This file is licensed under the Creative Commons Attribution-Share Alike 3.0 Unported license. [creativecommons.org/licenses/by-sa/3.0/deed.en]
The fishbone diagram example "Bad coffee" was created using the ConceptDraw PRO diagramming and vector drawing software extended with the Fishbone Diagrams solution from the Management area of ConceptDraw Solution Park. Read more
Fishbone diagram
Fishbone diagram, reason, secondary cause, fishbone, effect, cause, category,
"Cause-and-effect diagrams can reveal key relationships among various variables, and the possible causes provide additional insight into process behavior.
Causes can be derived from brainstorming sessions. These groups can then be labeled as categories of the fishbone. They will typically be one of the traditional categories mentioned above but may be something unique to the application in a specific case. Causes can be traced back to root causes with the 5 Whys technique." [Ishikawa diagram. Wikipedia]
"The 5 Whys is an iterative question-asking technique used to explore the cause-and-effect relationships underlying a particular problem. The primary goal of the technique is to determine the root cause of a defect or problem. (The "5" in the name derives from an empirical observation on the number of iterations typically required to resolve the problem.)" [5 Whys. Wikipedia]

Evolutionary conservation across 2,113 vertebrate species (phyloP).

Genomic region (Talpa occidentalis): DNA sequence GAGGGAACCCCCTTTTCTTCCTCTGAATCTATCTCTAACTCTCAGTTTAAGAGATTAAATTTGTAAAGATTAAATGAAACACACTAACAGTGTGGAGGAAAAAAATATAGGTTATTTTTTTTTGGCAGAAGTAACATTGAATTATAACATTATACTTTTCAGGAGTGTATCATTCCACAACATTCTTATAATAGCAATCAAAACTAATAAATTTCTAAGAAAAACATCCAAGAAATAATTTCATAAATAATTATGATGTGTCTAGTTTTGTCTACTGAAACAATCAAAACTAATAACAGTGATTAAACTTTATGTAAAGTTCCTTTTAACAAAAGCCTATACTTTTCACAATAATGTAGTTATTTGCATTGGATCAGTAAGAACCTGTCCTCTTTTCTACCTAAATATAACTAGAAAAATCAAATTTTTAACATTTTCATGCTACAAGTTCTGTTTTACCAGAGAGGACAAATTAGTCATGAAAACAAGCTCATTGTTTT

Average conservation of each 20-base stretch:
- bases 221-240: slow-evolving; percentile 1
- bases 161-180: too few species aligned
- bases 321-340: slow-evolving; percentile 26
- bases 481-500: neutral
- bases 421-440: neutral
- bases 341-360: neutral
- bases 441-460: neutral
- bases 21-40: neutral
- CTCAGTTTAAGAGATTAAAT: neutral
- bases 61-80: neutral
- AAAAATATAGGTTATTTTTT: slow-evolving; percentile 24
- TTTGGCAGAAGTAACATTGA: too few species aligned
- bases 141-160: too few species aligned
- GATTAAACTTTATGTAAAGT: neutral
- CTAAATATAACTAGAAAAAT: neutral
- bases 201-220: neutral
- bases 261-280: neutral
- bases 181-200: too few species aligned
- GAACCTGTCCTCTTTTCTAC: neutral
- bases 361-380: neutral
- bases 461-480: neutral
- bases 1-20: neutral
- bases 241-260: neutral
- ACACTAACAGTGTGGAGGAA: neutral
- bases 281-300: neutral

This Ishikawa diagram (cause and effect diagram) template is included in the Fishbone Diagram solution from the Management area of ConceptDraw Solution Park. Read more
Fishbone diagram
Fishbone diagram, third level cause, reason, secondary cause, fishbone, effect, cause, category,
"Cause-and-effect diagrams can reveal key relationships among various variables, and the possible causes provide additional insight into process behavior.
Causes can be derived from brainstorming sessions. These groups can then be labeled as categories of the fishbone. They will typically be one of the traditional categories mentioned above but may be something unique to the application in a specific case. Causes can be traced back to root causes with the 5 Whys technique." [Ishikawa diagram. Wikipedia]